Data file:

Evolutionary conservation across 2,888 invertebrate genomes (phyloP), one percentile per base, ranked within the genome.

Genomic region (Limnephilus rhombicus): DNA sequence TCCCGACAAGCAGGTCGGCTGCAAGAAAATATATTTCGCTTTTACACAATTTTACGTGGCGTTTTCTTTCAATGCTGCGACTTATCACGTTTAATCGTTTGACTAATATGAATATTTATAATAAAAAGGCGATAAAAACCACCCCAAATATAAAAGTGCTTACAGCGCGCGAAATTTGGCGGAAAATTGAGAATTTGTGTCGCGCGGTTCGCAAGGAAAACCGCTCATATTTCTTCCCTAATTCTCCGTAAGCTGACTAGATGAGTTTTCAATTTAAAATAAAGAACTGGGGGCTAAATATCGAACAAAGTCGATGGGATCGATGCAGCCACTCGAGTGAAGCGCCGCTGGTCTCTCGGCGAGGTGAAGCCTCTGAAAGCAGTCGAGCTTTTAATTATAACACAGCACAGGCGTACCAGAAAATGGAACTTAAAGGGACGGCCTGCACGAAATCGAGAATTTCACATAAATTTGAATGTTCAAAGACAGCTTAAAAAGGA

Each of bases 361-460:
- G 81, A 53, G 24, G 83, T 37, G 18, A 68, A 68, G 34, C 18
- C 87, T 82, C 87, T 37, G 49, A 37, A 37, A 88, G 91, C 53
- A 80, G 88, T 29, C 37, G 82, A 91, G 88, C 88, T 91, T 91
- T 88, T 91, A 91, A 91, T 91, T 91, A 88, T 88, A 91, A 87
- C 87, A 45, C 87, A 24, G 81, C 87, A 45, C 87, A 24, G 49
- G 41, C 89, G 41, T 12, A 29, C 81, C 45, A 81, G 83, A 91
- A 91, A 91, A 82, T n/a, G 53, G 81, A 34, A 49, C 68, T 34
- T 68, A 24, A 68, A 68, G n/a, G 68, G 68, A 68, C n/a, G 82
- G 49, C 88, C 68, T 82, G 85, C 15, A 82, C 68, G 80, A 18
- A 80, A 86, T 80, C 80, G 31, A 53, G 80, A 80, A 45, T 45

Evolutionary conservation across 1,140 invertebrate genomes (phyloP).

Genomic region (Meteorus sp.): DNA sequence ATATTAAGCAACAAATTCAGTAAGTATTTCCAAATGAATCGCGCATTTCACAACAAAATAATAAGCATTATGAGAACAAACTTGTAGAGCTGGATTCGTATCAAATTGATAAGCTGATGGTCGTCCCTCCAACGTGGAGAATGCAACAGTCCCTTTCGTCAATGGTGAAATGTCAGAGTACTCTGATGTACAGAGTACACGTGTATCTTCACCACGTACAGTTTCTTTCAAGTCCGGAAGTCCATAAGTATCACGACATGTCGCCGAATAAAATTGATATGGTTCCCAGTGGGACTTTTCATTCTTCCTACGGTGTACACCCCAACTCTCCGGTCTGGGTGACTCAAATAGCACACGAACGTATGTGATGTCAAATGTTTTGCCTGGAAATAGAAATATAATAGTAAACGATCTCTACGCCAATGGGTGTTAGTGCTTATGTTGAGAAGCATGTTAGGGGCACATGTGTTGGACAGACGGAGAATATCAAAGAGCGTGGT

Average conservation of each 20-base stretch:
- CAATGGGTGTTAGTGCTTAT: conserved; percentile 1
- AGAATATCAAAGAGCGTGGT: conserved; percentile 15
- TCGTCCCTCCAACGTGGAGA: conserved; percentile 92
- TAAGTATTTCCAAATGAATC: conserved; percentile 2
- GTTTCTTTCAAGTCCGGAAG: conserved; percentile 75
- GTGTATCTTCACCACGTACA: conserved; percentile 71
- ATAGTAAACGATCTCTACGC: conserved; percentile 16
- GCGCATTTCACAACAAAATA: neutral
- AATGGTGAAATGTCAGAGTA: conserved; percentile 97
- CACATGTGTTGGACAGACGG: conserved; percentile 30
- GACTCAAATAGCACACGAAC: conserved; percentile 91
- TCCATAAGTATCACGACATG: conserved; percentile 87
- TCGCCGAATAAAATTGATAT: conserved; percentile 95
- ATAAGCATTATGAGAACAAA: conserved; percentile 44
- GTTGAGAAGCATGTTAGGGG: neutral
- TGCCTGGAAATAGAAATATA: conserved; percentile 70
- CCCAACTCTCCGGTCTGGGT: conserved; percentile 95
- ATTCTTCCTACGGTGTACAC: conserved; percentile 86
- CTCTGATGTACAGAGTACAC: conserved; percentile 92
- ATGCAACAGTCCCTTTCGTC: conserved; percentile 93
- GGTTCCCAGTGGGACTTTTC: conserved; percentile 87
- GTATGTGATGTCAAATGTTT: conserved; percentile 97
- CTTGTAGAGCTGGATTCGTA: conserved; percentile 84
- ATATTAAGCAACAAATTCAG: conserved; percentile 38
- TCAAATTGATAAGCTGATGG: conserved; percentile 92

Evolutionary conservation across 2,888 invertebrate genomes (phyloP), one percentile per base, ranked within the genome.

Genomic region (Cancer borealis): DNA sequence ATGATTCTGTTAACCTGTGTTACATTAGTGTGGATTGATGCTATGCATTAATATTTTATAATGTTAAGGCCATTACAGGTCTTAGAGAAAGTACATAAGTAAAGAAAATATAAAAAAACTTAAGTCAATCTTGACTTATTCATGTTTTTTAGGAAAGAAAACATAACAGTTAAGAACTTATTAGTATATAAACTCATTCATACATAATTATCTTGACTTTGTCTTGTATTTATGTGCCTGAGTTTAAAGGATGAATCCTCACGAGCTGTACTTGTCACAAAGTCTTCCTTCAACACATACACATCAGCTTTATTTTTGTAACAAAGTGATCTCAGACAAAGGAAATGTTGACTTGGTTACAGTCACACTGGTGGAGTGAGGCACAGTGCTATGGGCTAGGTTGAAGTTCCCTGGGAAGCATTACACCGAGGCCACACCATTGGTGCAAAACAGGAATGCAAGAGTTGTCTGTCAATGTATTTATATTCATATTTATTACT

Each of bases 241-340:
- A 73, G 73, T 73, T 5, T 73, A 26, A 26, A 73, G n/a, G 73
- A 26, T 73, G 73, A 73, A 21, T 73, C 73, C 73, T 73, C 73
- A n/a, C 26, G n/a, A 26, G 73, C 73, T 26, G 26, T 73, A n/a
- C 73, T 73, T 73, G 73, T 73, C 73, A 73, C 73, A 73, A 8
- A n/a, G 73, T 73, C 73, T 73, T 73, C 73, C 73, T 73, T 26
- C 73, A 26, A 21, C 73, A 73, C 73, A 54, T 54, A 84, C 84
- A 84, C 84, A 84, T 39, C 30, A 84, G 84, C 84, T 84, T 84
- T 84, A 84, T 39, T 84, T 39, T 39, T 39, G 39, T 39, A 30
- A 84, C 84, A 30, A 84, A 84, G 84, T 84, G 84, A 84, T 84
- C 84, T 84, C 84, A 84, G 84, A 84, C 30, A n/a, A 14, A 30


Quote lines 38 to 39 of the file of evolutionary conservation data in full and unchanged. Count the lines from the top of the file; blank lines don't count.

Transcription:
- GTATGTGATGTCAAATGTTT: conserved; percentile 97
- CTTGTAGAGCTGGATTCGTA: conserved; percentile 84